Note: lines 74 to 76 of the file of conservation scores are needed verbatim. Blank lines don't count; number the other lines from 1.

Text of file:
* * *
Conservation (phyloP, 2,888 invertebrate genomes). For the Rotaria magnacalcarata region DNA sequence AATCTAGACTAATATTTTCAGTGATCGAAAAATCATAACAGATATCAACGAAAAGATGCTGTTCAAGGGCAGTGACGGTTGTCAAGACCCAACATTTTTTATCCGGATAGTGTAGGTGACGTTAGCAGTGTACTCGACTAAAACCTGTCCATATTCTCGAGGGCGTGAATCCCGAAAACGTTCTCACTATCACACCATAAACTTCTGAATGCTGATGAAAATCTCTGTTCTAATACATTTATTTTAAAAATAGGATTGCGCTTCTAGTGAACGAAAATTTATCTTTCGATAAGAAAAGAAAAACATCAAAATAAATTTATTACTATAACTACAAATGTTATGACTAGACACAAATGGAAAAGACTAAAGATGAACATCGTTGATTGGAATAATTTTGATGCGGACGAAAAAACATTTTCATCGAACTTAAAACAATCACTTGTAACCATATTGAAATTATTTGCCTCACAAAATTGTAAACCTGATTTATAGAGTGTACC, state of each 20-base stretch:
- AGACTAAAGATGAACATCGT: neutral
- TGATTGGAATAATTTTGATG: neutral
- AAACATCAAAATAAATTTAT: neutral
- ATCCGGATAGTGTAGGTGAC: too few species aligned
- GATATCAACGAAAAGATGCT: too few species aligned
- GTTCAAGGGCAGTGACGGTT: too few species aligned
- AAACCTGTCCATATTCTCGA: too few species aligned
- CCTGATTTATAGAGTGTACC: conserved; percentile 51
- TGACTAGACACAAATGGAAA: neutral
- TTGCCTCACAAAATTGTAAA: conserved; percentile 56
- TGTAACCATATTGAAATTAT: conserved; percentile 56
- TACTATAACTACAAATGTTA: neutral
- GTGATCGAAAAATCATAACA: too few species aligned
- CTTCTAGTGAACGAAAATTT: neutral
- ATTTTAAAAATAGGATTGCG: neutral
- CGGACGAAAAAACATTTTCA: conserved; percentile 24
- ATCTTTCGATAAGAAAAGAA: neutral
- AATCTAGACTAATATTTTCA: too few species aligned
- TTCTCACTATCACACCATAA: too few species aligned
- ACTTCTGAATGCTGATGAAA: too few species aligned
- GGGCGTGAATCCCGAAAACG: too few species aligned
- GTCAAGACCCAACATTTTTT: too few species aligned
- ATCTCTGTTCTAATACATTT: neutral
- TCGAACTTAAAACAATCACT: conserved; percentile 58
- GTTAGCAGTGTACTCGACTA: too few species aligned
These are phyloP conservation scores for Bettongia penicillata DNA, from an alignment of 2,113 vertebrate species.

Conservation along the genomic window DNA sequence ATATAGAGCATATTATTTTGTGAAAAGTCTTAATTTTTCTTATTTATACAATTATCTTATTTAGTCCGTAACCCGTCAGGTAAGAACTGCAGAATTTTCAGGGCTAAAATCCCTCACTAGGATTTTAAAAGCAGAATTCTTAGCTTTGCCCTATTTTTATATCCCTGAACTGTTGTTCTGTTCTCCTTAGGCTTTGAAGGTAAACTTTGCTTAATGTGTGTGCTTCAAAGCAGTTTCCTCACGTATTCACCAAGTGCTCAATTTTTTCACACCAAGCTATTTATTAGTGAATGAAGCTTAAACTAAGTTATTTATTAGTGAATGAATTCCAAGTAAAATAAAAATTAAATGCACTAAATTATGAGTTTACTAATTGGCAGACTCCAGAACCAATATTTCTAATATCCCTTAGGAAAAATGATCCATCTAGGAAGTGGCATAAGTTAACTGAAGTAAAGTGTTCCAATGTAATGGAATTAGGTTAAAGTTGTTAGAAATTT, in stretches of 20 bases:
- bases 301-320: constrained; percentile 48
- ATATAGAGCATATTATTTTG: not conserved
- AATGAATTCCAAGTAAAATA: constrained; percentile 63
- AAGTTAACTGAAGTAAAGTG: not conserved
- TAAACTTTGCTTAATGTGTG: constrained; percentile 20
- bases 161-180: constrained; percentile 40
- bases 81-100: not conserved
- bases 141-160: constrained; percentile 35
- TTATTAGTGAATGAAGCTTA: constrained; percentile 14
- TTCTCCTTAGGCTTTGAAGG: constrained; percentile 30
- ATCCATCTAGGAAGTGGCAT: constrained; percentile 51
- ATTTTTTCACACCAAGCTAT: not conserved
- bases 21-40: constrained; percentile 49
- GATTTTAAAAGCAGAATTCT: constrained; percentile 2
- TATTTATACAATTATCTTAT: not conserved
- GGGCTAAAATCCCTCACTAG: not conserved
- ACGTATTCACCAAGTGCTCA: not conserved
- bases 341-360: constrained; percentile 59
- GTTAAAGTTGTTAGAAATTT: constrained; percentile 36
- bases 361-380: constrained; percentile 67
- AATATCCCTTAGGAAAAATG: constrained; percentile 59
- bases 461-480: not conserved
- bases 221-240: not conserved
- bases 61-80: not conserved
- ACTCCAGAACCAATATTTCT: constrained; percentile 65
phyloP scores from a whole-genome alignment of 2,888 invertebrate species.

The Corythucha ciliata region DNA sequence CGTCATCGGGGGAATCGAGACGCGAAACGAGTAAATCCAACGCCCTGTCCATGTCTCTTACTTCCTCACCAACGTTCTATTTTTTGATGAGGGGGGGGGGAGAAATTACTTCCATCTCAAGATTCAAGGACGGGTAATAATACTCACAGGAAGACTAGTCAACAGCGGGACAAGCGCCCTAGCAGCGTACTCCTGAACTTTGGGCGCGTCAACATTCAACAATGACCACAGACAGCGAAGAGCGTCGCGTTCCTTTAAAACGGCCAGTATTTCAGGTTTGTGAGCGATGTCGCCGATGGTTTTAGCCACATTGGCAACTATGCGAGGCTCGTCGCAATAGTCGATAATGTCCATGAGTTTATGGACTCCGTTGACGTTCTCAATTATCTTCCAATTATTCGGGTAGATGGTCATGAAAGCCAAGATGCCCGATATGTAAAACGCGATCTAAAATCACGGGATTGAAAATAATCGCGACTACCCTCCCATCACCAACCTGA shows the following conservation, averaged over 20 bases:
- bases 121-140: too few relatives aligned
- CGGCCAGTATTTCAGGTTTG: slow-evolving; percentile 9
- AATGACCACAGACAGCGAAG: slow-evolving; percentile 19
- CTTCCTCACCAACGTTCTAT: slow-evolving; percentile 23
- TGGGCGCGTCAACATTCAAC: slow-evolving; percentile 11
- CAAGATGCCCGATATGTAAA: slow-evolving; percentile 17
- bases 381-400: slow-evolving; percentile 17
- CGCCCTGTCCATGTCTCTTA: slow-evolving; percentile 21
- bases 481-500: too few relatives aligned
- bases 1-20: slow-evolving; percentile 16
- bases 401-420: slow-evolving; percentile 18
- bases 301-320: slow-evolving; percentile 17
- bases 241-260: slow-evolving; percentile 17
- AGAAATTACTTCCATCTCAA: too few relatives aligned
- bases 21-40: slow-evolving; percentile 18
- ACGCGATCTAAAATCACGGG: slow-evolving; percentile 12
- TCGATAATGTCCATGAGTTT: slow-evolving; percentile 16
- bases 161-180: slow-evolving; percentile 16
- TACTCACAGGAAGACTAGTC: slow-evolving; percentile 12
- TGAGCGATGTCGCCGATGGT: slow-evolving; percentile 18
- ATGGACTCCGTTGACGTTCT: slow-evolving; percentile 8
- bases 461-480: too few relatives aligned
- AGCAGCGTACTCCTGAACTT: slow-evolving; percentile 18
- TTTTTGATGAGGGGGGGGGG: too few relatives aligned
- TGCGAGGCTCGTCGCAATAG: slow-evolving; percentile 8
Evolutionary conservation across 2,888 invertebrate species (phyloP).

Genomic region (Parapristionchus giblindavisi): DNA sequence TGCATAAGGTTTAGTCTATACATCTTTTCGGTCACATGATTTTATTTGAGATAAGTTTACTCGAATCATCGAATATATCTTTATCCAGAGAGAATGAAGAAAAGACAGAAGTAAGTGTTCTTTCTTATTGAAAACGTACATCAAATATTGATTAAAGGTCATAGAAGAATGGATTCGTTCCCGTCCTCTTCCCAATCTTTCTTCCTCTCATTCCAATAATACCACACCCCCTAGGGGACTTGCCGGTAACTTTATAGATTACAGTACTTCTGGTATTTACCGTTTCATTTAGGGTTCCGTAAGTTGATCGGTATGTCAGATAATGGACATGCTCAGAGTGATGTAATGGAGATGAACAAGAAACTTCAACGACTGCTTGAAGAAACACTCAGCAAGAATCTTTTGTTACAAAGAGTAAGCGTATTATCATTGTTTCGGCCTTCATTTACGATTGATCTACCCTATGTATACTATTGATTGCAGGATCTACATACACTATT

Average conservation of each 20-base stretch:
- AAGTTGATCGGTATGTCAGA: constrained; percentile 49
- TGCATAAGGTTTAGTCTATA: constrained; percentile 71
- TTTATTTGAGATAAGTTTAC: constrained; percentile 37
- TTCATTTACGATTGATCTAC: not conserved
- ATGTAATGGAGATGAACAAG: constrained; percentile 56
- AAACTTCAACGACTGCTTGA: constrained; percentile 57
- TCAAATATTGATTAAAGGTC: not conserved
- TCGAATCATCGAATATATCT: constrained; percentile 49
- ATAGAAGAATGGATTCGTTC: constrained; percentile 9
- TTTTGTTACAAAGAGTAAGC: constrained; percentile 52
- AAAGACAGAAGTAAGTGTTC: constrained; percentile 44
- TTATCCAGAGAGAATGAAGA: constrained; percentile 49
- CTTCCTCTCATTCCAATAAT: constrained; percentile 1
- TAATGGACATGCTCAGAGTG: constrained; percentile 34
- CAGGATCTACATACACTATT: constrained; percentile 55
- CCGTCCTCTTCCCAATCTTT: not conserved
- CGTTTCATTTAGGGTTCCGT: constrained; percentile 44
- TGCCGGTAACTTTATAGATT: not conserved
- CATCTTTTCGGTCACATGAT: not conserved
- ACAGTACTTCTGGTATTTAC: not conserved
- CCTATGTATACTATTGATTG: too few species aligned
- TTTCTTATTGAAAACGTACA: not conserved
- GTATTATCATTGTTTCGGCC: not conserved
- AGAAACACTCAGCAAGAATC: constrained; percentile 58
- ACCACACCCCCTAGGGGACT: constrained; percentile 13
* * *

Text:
- TACTCACAGGAAGACTAGTC: slow-evolving; percentile 12
- TGAGCGATGTCGCCGATGGT: slow-evolving; percentile 18
- ATGGACTCCGTTGACGTTCT: slow-evolving; percentile 8